The strategy was to refocus on the LEGO brand – stimulating
imagination, creativity and learning – “it is what children and
parents expect from us. We will continue to expand within this
area, applying a growth strategy with a huge potential and lower
More emphasis was to be placed on using leading-edge
technologies in ways that support LEGO brand values – such as
extending the “intelligent brick” concept of LEGO MINDSTORMS
to open up whole new ways of playing and learning, as well as
initiatives such as LEGO Studios, putting the power of
moviemaking in the hands of children.!
New products included the “power product” programme, as well development of the
TECHNIC and BASIC brands. It was believed that Bionicle, a new product with great
potential, ﬁrst launched in Europe in February 2001, would combine physical and online
play with LEGO story building.!
Products such as Harry Potter, Bob the Builder and Life on Mars – many of which would
be launched or expanded in the next year and beyond – were new concepts to provide
children with imaginative “story starters”. The product strategy - to create open-ended play
scenarios with popular or fantasy characters with LEGO elements.!
Check out also the Excel and Keynote Slides available as a FREE download from the site.!
The Lego Case Study.com from John Ashcroft and Company, experience worth sharing. Page 4
Part of the growth strategy for 2001 and
subsequently would include tapping the market
potential in the United States, Japan, the United
Kingdom and other European countries where
market saturation was far from achieved. !
The Chairman was anxious to assure all LEGO
enthusiasts around the world the LEGO Company
was not in danger, despite a difﬁcult ﬁnancial year. !
Safe in their hands !
“The LEGO brand is as strong
as ever. The LEGO Company
was built upon a vision that
we should nurture the child
within every one of us. This is
a timeless vision, and we will
remain true to it and build our
future success upon it.” !
It all sounded very promising and so it seemed initially.!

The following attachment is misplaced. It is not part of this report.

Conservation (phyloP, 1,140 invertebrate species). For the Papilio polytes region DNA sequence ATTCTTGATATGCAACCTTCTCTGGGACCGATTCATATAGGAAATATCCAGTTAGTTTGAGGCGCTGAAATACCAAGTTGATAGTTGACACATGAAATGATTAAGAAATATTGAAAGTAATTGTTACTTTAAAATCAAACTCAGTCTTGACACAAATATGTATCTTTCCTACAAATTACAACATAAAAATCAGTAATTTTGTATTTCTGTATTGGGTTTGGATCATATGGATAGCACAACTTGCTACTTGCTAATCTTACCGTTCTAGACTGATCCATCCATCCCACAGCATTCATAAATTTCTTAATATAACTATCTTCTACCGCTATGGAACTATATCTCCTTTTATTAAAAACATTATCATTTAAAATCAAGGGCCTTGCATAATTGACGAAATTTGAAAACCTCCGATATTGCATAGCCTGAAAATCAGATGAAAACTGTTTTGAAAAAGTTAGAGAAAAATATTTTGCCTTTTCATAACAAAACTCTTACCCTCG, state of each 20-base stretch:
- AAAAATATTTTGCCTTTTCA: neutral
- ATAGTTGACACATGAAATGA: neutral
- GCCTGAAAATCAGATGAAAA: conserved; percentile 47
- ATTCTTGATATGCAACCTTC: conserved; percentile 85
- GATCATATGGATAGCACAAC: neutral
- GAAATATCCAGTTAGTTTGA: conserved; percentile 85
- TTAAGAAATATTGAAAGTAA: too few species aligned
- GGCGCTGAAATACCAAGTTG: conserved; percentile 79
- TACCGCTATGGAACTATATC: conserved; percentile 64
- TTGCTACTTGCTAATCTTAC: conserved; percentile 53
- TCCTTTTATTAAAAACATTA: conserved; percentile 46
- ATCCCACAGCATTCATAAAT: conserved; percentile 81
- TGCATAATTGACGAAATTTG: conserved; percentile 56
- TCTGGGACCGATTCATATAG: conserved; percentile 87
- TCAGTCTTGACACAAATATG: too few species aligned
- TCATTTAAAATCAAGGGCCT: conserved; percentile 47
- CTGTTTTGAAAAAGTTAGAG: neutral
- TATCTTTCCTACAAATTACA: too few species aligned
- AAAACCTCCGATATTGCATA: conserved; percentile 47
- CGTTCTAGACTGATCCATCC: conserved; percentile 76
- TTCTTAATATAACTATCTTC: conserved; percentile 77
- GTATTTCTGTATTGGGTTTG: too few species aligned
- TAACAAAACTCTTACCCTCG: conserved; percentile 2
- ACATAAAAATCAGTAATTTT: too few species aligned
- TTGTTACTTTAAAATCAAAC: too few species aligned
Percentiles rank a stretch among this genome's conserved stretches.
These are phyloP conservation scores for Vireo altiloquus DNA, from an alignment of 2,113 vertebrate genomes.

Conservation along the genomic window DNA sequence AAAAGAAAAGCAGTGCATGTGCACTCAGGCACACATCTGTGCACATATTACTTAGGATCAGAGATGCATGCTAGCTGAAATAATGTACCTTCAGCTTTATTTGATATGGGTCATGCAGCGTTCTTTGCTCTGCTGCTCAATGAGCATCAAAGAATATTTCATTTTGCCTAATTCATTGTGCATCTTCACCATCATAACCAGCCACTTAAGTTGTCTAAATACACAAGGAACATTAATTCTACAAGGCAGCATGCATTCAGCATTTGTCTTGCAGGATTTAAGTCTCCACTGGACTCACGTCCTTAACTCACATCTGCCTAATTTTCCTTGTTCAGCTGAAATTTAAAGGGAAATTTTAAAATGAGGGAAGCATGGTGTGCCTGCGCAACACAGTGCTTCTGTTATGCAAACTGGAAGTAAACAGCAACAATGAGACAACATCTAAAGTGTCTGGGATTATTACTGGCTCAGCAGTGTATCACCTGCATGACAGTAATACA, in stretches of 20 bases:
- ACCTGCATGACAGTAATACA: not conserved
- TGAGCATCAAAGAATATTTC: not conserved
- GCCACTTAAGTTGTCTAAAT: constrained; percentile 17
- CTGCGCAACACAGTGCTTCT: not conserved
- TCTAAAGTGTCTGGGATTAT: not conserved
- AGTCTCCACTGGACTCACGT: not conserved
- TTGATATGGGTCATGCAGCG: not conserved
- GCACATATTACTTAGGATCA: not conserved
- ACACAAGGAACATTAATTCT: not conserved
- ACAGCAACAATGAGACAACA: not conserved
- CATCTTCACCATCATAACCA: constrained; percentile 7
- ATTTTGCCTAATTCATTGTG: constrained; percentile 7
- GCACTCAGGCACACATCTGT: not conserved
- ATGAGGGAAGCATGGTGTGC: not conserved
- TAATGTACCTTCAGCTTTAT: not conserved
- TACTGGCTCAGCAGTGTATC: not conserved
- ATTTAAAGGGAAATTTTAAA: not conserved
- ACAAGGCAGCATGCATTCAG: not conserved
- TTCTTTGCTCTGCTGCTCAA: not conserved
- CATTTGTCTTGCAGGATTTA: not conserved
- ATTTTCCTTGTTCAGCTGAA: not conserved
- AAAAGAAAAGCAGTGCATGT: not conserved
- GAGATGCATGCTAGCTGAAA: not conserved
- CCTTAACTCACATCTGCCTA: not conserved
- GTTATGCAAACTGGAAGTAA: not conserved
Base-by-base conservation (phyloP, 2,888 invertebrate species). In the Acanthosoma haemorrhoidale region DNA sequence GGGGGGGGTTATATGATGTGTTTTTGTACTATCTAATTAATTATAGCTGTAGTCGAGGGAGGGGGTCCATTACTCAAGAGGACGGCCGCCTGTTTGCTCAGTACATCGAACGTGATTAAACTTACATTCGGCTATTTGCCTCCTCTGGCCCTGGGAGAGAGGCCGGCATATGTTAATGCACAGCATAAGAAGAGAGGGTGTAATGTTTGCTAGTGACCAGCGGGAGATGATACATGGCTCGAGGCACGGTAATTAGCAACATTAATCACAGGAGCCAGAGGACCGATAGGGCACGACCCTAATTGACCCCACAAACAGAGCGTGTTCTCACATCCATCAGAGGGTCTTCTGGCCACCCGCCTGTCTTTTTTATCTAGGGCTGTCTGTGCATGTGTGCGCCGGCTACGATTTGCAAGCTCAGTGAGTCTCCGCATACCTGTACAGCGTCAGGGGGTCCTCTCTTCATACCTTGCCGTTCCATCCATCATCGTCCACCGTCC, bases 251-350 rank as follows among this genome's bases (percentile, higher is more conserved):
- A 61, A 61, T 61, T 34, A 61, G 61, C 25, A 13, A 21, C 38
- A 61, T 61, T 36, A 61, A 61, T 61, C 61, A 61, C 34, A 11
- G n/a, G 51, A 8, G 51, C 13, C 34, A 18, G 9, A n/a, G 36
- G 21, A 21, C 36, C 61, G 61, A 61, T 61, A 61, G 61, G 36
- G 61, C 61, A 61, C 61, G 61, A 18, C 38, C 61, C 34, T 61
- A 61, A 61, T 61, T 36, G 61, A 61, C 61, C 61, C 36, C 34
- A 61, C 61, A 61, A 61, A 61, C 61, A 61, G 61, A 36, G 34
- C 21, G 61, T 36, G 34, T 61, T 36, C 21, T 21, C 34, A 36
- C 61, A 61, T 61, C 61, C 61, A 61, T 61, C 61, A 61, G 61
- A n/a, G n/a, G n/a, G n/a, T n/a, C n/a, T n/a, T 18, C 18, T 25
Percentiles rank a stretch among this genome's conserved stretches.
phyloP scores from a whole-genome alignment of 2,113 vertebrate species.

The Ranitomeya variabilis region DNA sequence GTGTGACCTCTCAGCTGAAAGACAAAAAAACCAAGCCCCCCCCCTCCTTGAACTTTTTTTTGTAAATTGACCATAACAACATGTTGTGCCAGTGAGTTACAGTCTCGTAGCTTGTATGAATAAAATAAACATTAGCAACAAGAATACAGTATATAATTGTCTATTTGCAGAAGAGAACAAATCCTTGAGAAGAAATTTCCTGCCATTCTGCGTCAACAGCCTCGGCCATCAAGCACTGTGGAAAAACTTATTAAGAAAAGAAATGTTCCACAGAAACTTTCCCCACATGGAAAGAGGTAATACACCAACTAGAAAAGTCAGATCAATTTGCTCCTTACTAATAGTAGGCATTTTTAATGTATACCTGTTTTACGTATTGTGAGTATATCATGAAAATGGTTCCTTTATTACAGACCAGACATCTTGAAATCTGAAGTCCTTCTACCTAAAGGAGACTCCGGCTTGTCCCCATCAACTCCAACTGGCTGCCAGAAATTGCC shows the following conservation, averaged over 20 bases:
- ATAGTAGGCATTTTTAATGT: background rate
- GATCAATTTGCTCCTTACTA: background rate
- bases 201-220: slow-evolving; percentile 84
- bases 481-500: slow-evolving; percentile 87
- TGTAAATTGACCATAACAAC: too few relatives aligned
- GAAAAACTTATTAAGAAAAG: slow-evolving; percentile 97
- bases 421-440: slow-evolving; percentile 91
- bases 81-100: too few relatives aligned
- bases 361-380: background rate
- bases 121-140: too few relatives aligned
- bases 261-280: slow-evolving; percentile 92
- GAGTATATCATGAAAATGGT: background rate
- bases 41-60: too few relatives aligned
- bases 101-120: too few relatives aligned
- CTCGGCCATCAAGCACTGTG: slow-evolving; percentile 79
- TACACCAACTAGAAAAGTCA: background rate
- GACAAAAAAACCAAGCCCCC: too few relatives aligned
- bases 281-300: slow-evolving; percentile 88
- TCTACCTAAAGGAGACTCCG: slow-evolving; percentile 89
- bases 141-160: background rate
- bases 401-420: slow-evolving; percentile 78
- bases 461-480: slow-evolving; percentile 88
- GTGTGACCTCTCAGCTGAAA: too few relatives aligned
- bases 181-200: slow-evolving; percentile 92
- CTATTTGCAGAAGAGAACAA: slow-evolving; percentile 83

The Lego Case Study.com from John Ashcroft and Company, experience worth sharing. Page 5
3 Signs of Recovery 2002!
In 2001 the LEGO Company
returned to proﬁt. A pre-tax
proﬁt of DKK 530m, compared
well to a loss of DKK 1.07
billion the year before. Proﬁt
from primary operations was
DKK 822m. This result was
described as “satisfactory”.
The 2001 result appeared to
be an obvious improvement
on the previous year ’s
The successful result was attributed to a marked increase in sales and extensive internal
changes in areas such as production, control and the product range. “The changes have
largely been implemented – and have indeed borne fruit during the ﬁnancial year.”!
Sales rose from 9.5 billion DK in 2000 to 10.7 billion DK. Higher sales to the American
market were the biggest single factor behind the increase. Asia/Paciﬁc and virtually all
European markets contributed to the higher level of turnover. !
As for multi channel retailing, there was also an increase in mail-order and Internet sales
via LEGO Direct. “The LEGO Company has almost completed the process of radical
change in which it has been engaged over the past few years. The many adjustments
have helped produce a more efﬁcient and market-oriented organisation” claimed the
Chairman in the Annual Report for the year. !
“Our Company’s ﬁnancial success is due primarily to the resolute effort made in many
areas. This has included a more market-responsive and focused product range, product
mix, more efﬁcient production procedures, and more targeted marketing. We have
succeeded in coming up with a product programme which has proved more attractive to
the consumer, and we have become better at reacting faster to consumer wishes.”!
“The sharp rise in sales was due especially to such product series as Harry
Potter, Bob the Builder and LEGO BIONICLE"!
The Lego Case Study.com from John Ashcroft and Company, experience worth sharing. Page 6
The sharp rise in sales was due especially to such product series as Harry
Potter, Bob the Builder, LEGO BIONICLE and the more classic LEGO
products – all of which contributed handsomely to the year’s result.!
“The LEGO “Light’ Project, which brought about very far-reaching changes
in our control systems, planning procedures and organisation, has also
enabled us to respond quicker to the wishes and needs of the market.”!
The Chairman warned that despite these many improvements, !
”the massive boost in sales left us at times unable fully to satisfy demand in